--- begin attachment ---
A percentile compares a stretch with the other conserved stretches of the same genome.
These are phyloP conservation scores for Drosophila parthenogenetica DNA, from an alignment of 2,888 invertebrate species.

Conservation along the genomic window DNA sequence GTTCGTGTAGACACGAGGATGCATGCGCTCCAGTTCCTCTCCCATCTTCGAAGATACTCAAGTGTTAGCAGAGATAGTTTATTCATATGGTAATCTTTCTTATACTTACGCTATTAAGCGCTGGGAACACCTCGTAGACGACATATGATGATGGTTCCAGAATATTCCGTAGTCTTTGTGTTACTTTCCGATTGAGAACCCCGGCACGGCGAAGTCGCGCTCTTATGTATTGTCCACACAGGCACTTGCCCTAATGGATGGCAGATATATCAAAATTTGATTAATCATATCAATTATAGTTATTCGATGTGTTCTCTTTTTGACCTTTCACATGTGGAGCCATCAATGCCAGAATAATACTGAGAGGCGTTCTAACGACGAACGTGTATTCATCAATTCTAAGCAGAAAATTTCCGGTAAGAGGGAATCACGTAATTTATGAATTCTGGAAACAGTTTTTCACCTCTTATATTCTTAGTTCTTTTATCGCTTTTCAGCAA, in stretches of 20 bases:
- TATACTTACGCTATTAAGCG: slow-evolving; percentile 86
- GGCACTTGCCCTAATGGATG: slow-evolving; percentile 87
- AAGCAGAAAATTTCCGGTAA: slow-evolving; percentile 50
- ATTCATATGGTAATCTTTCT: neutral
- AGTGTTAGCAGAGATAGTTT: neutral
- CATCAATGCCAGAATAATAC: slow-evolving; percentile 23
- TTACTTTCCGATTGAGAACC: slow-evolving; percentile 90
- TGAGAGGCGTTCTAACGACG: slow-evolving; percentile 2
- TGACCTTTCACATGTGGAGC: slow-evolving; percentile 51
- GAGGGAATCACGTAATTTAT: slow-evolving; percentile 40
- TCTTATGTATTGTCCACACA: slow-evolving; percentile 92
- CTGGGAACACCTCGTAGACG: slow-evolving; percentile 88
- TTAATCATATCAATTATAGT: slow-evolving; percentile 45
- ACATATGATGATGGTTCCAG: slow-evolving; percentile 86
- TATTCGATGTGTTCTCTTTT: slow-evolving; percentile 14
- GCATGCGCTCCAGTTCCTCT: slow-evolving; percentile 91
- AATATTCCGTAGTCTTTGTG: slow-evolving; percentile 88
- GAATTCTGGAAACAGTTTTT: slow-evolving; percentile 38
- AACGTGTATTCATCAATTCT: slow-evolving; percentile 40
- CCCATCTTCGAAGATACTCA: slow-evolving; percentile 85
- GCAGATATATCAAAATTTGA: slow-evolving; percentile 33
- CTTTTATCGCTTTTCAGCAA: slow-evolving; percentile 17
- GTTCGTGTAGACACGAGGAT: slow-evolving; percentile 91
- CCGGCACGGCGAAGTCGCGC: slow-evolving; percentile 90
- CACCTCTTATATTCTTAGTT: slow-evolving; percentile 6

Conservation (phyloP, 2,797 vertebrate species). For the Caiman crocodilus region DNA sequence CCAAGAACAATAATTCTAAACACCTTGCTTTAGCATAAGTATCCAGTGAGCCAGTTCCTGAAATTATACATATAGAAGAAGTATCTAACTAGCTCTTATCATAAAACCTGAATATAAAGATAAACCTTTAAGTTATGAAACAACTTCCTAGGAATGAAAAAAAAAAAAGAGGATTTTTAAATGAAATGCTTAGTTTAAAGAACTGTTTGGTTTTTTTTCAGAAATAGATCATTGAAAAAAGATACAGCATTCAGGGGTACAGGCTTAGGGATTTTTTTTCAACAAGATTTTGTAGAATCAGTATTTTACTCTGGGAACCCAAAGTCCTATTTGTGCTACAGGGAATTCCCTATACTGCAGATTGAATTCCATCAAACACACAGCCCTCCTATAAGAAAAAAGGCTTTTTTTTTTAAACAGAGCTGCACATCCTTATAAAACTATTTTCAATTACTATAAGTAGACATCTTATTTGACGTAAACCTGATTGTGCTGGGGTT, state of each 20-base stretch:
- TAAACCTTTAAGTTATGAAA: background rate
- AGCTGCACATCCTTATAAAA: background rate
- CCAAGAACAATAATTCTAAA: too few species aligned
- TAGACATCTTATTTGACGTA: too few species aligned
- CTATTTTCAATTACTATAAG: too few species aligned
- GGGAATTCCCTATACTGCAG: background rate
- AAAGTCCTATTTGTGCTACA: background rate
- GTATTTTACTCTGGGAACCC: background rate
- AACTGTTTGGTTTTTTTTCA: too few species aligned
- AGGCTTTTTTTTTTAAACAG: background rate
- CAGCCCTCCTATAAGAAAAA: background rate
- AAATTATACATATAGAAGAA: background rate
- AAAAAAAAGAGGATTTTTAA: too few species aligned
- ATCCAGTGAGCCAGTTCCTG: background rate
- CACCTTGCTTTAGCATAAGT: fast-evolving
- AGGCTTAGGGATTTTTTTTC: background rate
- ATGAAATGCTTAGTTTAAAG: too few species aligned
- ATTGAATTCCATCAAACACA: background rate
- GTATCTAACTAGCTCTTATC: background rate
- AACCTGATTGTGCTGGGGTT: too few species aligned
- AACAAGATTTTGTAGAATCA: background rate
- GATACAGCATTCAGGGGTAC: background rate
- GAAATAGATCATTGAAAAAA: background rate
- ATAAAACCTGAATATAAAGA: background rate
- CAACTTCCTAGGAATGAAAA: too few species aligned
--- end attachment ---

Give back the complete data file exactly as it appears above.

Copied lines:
A percentile compares a stretch with the other conserved stretches of the same genome.
These are phyloP conservation scores for Drosophila parthenogenetica DNA, from an alignment of 2,888 invertebrate species.

Conservation along the genomic window DNA sequence GTTCGTGTAGACACGAGGATGCATGCGCTCCAGTTCCTCTCCCATCTTCGAAGATACTCAAGTGTTAGCAGAGATAGTTTATTCATATGGTAATCTTTCTTATACTTACGCTATTAAGCGCTGGGAACACCTCGTAGACGACATATGATGATGGTTCCAGAATATTCCGTAGTCTTTGTGTTACTTTCCGATTGAGAACCCCGGCACGGCGAAGTCGCGCTCTTATGTATTGTCCACACAGGCACTTGCCCTAATGGATGGCAGATATATCAAAATTTGATTAATCATATCAATTATAGTTATTCGATGTGTTCTCTTTTTGACCTTTCACATGTGGAGCCATCAATGCCAGAATAATACTGAGAGGCGTTCTAACGACGAACGTGTATTCATCAATTCTAAGCAGAAAATTTCCGGTAAGAGGGAATCACGTAATTTATGAATTCTGGAAACAGTTTTTCACCTCTTATATTCTTAGTTCTTTTATCGCTTTTCAGCAA, in stretches of 20 bases:
- TATACTTACGCTATTAAGCG: slow-evolving; percentile 86
- GGCACTTGCCCTAATGGATG: slow-evolving; percentile 87
- AAGCAGAAAATTTCCGGTAA: slow-evolving; percentile 50
- ATTCATATGGTAATCTTTCT: neutral
- AGTGTTAGCAGAGATAGTTT: neutral
- CATCAATGCCAGAATAATAC: slow-evolving; percentile 23
- TTACTTTCCGATTGAGAACC: slow-evolving; percentile 90
- TGAGAGGCGTTCTAACGACG: slow-evolving; percentile 2
- TGACCTTTCACATGTGGAGC: slow-evolving; percentile 51
- GAGGGAATCACGTAATTTAT: slow-evolving; percentile 40
- TCTTATGTATTGTCCACACA: slow-evolving; percentile 92
- CTGGGAACACCTCGTAGACG: slow-evolving; percentile 88
- TTAATCATATCAATTATAGT: slow-evolving; percentile 45
- ACATATGATGATGGTTCCAG: slow-evolving; percentile 86
- TATTCGATGTGTTCTCTTTT: slow-evolving; percentile 14
- GCATGCGCTCCAGTTCCTCT: slow-evolving; percentile 91
- AATATTCCGTAGTCTTTGTG: slow-evolving; percentile 88
- GAATTCTGGAAACAGTTTTT: slow-evolving; percentile 38
- AACGTGTATTCATCAATTCT: slow-evolving; percentile 40
- CCCATCTTCGAAGATACTCA: slow-evolving; percentile 85
- GCAGATATATCAAAATTTGA: slow-evolving; percentile 33
- CTTTTATCGCTTTTCAGCAA: slow-evolving; percentile 17
- GTTCGTGTAGACACGAGGAT: slow-evolving; percentile 91
- CCGGCACGGCGAAGTCGCGC: slow-evolving; percentile 90
- CACCTCTTATATTCTTAGTT: slow-evolving; percentile 6

Conservation (phyloP, 2,797 vertebrate species). For the Caiman crocodilus region DNA sequence CCAAGAACAATAATTCTAAACACCTTGCTTTAGCATAAGTATCCAGTGAGCCAGTTCCTGAAATTATACATATAGAAGAAGTATCTAACTAGCTCTTATCATAAAACCTGAATATAAAGATAAACCTTTAAGTTATGAAACAACTTCCTAGGAATGAAAAAAAAAAAAGAGGATTTTTAAATGAAATGCTTAGTTTAAAGAACTGTTTGGTTTTTTTTCAGAAATAGATCATTGAAAAAAGATACAGCATTCAGGGGTACAGGCTTAGGGATTTTTTTTCAACAAGATTTTGTAGAATCAGTATTTTACTCTGGGAACCCAAAGTCCTATTTGTGCTACAGGGAATTCCCTATACTGCAGATTGAATTCCATCAAACACACAGCCCTCCTATAAGAAAAAAGGCTTTTTTTTTTAAACAGAGCTGCACATCCTTATAAAACTATTTTCAATTACTATAAGTAGACATCTTATTTGACGTAAACCTGATTGTGCTGGGGTT, state of each 20-base stretch:
- TAAACCTTTAAGTTATGAAA: background rate
- AGCTGCACATCCTTATAAAA: background rate
- CCAAGAACAATAATTCTAAA: too few species aligned
- TAGACATCTTATTTGACGTA: too few species aligned
- CTATTTTCAATTACTATAAG: too few species aligned
- GGGAATTCCCTATACTGCAG: background rate
- AAAGTCCTATTTGTGCTACA: background rate
- GTATTTTACTCTGGGAACCC: background rate
- AACTGTTTGGTTTTTTTTCA: too few species aligned
- AGGCTTTTTTTTTTAAACAG: background rate
- CAGCCCTCCTATAAGAAAAA: background rate
- AAATTATACATATAGAAGAA: background rate
- AAAAAAAAGAGGATTTTTAA: too few species aligned
- ATCCAGTGAGCCAGTTCCTG: background rate
- CACCTTGCTTTAGCATAAGT: fast-evolving
- AGGCTTAGGGATTTTTTTTC: background rate
- ATGAAATGCTTAGTTTAAAG: too few species aligned
- ATTGAATTCCATCAAACACA: background rate
- GTATCTAACTAGCTCTTATC: background rate
- AACCTGATTGTGCTGGGGTT: too few species aligned
- AACAAGATTTTGTAGAATCA: background rate
- GATACAGCATTCAGGGGTAC: background rate
- GAAATAGATCATTGAAAAAA: background rate
- ATAAAACCTGAATATAAAGA: background rate
- CAACTTCCTAGGAATGAAAA: too few species aligned